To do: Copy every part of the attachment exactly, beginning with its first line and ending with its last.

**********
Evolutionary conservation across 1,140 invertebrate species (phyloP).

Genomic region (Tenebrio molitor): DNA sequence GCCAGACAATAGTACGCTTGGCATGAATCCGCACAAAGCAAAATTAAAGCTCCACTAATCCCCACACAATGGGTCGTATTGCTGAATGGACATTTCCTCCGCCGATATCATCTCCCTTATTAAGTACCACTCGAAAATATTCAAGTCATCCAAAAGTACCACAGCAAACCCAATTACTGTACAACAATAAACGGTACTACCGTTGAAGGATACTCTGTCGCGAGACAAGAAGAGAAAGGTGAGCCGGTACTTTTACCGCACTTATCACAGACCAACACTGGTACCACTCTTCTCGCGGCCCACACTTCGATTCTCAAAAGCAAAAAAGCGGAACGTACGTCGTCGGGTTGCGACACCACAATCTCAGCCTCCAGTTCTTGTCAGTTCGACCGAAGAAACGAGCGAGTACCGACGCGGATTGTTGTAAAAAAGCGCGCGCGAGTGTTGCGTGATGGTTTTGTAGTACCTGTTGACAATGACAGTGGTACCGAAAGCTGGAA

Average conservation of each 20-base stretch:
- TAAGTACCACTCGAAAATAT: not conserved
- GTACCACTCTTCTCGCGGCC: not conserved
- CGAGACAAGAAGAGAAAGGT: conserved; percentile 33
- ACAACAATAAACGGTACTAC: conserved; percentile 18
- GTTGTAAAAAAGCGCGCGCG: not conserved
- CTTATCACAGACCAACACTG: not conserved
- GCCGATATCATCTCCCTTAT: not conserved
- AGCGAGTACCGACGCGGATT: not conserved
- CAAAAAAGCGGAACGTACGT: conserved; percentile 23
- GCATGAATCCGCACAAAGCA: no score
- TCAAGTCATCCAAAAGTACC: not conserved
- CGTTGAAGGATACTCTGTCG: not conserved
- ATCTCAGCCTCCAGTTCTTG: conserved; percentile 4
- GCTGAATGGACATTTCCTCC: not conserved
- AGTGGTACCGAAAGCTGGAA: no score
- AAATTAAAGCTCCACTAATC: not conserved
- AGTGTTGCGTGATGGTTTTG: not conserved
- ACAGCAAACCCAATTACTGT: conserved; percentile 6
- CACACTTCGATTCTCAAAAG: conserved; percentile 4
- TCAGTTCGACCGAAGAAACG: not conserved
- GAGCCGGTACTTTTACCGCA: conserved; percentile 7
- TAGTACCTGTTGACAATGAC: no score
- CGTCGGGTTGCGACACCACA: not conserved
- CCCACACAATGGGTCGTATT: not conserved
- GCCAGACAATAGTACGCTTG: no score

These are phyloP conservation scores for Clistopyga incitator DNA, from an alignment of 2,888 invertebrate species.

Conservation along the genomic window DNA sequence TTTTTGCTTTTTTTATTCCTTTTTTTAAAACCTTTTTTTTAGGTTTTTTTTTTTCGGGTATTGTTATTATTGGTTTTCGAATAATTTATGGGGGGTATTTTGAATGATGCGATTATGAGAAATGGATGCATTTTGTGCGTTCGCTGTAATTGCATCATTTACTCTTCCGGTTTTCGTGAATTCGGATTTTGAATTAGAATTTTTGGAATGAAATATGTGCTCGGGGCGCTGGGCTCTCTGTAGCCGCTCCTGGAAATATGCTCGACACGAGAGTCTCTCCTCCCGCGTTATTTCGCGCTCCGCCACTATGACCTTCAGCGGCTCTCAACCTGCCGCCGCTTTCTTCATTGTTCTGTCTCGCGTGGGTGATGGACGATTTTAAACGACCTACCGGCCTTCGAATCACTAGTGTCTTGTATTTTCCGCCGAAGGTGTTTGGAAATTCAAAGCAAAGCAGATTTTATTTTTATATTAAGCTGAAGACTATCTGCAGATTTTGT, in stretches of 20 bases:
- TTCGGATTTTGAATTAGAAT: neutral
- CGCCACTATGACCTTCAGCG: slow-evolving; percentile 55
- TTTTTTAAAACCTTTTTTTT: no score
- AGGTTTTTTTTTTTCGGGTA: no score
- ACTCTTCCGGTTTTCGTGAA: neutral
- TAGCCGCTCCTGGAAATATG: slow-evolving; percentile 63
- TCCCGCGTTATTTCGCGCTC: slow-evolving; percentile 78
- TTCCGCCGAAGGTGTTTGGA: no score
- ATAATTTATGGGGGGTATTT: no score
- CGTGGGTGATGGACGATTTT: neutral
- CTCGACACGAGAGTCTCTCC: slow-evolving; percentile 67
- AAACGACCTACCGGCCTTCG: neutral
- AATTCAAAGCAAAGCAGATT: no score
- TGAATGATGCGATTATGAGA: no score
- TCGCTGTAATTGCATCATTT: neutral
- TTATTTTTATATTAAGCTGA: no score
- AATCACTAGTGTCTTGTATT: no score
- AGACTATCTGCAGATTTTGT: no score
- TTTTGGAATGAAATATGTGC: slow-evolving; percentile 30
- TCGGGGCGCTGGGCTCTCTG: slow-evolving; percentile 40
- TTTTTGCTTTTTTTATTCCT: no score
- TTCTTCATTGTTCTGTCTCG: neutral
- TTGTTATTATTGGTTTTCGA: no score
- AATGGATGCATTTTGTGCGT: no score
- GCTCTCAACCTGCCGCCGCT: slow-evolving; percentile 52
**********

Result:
Evolutionary conservation across 1,140 invertebrate species (phyloP).

Genomic region (Tenebrio molitor): DNA sequence GCCAGACAATAGTACGCTTGGCATGAATCCGCACAAAGCAAAATTAAAGCTCCACTAATCCCCACACAATGGGTCGTATTGCTGAATGGACATTTCCTCCGCCGATATCATCTCCCTTATTAAGTACCACTCGAAAATATTCAAGTCATCCAAAAGTACCACAGCAAACCCAATTACTGTACAACAATAAACGGTACTACCGTTGAAGGATACTCTGTCGCGAGACAAGAAGAGAAAGGTGAGCCGGTACTTTTACCGCACTTATCACAGACCAACACTGGTACCACTCTTCTCGCGGCCCACACTTCGATTCTCAAAAGCAAAAAAGCGGAACGTACGTCGTCGGGTTGCGACACCACAATCTCAGCCTCCAGTTCTTGTCAGTTCGACCGAAGAAACGAGCGAGTACCGACGCGGATTGTTGTAAAAAAGCGCGCGCGAGTGTTGCGTGATGGTTTTGTAGTACCTGTTGACAATGACAGTGGTACCGAAAGCTGGAA

Average conservation of each 20-base stretch:
- TAAGTACCACTCGAAAATAT: not conserved
- GTACCACTCTTCTCGCGGCC: not conserved
- CGAGACAAGAAGAGAAAGGT: conserved; percentile 33
- ACAACAATAAACGGTACTAC: conserved; percentile 18
- GTTGTAAAAAAGCGCGCGCG: not conserved
- CTTATCACAGACCAACACTG: not conserved
- GCCGATATCATCTCCCTTAT: not conserved
- AGCGAGTACCGACGCGGATT: not conserved
- CAAAAAAGCGGAACGTACGT: conserved; percentile 23
- GCATGAATCCGCACAAAGCA: no score
- TCAAGTCATCCAAAAGTACC: not conserved
- CGTTGAAGGATACTCTGTCG: not conserved
- ATCTCAGCCTCCAGTTCTTG: conserved; percentile 4
- GCTGAATGGACATTTCCTCC: not conserved
- AGTGGTACCGAAAGCTGGAA: no score
- AAATTAAAGCTCCACTAATC: not conserved
- AGTGTTGCGTGATGGTTTTG: not conserved
- ACAGCAAACCCAATTACTGT: conserved; percentile 6
- CACACTTCGATTCTCAAAAG: conserved; percentile 4
- TCAGTTCGACCGAAGAAACG: not conserved
- GAGCCGGTACTTTTACCGCA: conserved; percentile 7
- TAGTACCTGTTGACAATGAC: no score
- CGTCGGGTTGCGACACCACA: not conserved
- CCCACACAATGGGTCGTATT: not conserved
- GCCAGACAATAGTACGCTTG: no score

These are phyloP conservation scores for Clistopyga incitator DNA, from an alignment of 2,888 invertebrate species.

Conservation along the genomic window DNA sequence TTTTTGCTTTTTTTATTCCTTTTTTTAAAACCTTTTTTTTAGGTTTTTTTTTTTCGGGTATTGTTATTATTGGTTTTCGAATAATTTATGGGGGGTATTTTGAATGATGCGATTATGAGAAATGGATGCATTTTGTGCGTTCGCTGTAATTGCATCATTTACTCTTCCGGTTTTCGTGAATTCGGATTTTGAATTAGAATTTTTGGAATGAAATATGTGCTCGGGGCGCTGGGCTCTCTGTAGCCGCTCCTGGAAATATGCTCGACACGAGAGTCTCTCCTCCCGCGTTATTTCGCGCTCCGCCACTATGACCTTCAGCGGCTCTCAACCTGCCGCCGCTTTCTTCATTGTTCTGTCTCGCGTGGGTGATGGACGATTTTAAACGACCTACCGGCCTTCGAATCACTAGTGTCTTGTATTTTCCGCCGAAGGTGTTTGGAAATTCAAAGCAAAGCAGATTTTATTTTTATATTAAGCTGAAGACTATCTGCAGATTTTGT, in stretches of 20 bases:
- TTCGGATTTTGAATTAGAAT: neutral
- CGCCACTATGACCTTCAGCG: slow-evolving; percentile 55
- TTTTTTAAAACCTTTTTTTT: no score
- AGGTTTTTTTTTTTCGGGTA: no score
- ACTCTTCCGGTTTTCGTGAA: neutral
- TAGCCGCTCCTGGAAATATG: slow-evolving; percentile 63
- TCCCGCGTTATTTCGCGCTC: slow-evolving; percentile 78
- TTCCGCCGAAGGTGTTTGGA: no score
- ATAATTTATGGGGGGTATTT: no score
- CGTGGGTGATGGACGATTTT: neutral
- CTCGACACGAGAGTCTCTCC: slow-evolving; percentile 67
- AAACGACCTACCGGCCTTCG: neutral
- AATTCAAAGCAAAGCAGATT: no score
- TGAATGATGCGATTATGAGA: no score
- TCGCTGTAATTGCATCATTT: neutral
- TTATTTTTATATTAAGCTGA: no score
- AATCACTAGTGTCTTGTATT: no score
- AGACTATCTGCAGATTTTGT: no score
- TTTTGGAATGAAATATGTGC: slow-evolving; percentile 30
- TCGGGGCGCTGGGCTCTCTG: slow-evolving; percentile 40
- TTTTTGCTTTTTTTATTCCT: no score
- TTCTTCATTGTTCTGTCTCG: neutral
- TTGTTATTATTGGTTTTCGA: no score
- AATGGATGCATTTTGTGCGT: no score
- GCTCTCAACCTGCCGCCGCT: slow-evolving; percentile 52